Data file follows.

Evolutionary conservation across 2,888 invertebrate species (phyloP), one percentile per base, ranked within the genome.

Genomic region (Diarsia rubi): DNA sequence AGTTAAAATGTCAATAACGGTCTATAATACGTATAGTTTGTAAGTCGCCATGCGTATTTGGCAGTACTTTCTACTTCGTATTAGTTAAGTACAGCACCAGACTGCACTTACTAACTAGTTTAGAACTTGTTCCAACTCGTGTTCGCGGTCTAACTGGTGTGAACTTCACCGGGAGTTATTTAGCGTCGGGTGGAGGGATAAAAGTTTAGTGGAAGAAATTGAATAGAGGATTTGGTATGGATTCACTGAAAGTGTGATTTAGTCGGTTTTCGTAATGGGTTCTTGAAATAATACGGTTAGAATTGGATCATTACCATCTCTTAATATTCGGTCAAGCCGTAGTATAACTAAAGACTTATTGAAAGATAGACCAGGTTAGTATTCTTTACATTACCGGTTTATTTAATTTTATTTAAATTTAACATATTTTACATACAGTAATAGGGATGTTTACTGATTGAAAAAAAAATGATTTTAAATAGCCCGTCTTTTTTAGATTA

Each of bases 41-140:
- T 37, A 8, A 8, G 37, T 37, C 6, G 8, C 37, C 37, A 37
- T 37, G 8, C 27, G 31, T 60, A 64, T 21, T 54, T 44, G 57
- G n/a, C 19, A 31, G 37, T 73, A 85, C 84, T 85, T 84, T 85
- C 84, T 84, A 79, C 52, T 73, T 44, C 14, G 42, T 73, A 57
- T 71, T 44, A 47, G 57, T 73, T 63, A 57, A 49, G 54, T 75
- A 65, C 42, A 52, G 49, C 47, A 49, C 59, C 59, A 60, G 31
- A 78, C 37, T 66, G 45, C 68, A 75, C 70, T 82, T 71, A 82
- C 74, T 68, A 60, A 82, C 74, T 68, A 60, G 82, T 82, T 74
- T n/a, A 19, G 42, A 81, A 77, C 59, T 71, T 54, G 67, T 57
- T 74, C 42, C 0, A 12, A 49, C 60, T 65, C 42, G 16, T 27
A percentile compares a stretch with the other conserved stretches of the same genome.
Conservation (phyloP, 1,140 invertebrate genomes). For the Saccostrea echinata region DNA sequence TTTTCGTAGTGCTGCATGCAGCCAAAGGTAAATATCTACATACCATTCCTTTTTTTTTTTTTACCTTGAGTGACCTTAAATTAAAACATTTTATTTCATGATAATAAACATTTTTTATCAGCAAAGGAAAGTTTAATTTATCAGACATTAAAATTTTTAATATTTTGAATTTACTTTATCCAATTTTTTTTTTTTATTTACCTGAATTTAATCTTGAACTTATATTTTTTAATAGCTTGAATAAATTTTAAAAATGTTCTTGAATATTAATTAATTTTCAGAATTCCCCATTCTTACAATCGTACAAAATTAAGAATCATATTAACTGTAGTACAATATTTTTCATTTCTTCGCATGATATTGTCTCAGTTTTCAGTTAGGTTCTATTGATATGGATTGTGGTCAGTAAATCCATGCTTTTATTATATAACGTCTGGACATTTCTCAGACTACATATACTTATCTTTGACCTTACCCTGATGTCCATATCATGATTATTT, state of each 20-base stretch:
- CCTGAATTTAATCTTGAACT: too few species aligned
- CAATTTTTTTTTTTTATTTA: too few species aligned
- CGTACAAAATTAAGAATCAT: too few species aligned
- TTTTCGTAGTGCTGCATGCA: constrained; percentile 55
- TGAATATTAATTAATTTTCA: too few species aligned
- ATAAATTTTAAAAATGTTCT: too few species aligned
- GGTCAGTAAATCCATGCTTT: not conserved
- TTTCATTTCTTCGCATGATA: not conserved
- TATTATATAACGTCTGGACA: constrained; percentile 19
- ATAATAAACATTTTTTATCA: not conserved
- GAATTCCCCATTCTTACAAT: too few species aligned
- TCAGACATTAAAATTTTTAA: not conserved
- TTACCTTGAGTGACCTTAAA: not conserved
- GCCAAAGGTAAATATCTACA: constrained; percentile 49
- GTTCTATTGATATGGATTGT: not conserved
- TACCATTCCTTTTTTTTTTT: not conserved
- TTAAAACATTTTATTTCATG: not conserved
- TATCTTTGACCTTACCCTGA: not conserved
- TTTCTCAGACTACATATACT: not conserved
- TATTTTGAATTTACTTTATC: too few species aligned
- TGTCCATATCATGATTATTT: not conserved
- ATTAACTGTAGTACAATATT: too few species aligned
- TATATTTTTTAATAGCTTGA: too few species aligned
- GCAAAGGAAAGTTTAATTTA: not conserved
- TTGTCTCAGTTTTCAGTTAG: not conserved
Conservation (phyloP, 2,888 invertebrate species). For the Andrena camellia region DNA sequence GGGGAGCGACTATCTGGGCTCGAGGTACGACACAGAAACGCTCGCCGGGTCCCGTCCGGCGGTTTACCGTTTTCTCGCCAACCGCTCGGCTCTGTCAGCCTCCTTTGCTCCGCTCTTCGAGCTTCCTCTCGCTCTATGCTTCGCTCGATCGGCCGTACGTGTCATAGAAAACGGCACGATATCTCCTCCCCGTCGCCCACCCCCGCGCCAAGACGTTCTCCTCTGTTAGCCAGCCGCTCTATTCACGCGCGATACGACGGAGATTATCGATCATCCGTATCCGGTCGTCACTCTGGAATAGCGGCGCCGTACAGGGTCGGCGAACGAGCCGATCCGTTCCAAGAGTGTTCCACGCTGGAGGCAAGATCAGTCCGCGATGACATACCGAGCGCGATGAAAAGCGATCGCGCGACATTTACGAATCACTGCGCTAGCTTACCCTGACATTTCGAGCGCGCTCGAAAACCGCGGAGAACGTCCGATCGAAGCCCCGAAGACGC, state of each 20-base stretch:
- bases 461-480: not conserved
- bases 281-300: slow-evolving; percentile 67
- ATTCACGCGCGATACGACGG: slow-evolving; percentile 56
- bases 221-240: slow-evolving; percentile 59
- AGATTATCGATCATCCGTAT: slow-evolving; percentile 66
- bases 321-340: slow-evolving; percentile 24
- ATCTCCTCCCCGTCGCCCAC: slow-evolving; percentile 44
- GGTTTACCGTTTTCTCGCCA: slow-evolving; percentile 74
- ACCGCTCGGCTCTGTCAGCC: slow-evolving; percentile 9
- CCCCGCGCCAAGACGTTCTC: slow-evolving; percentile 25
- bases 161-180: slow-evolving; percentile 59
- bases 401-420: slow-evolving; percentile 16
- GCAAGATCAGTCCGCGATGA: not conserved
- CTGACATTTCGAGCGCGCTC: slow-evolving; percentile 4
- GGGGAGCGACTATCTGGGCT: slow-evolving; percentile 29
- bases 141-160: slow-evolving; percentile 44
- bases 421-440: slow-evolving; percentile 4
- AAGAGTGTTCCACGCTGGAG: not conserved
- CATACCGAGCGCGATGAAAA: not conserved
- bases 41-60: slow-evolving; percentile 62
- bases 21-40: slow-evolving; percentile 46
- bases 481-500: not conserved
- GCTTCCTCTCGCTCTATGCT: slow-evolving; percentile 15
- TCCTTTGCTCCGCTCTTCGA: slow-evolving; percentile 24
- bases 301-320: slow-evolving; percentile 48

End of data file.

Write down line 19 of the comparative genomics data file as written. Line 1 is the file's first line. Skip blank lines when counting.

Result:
- TTTTCGTAGTGCTGCATGCA: constrained; percentile 55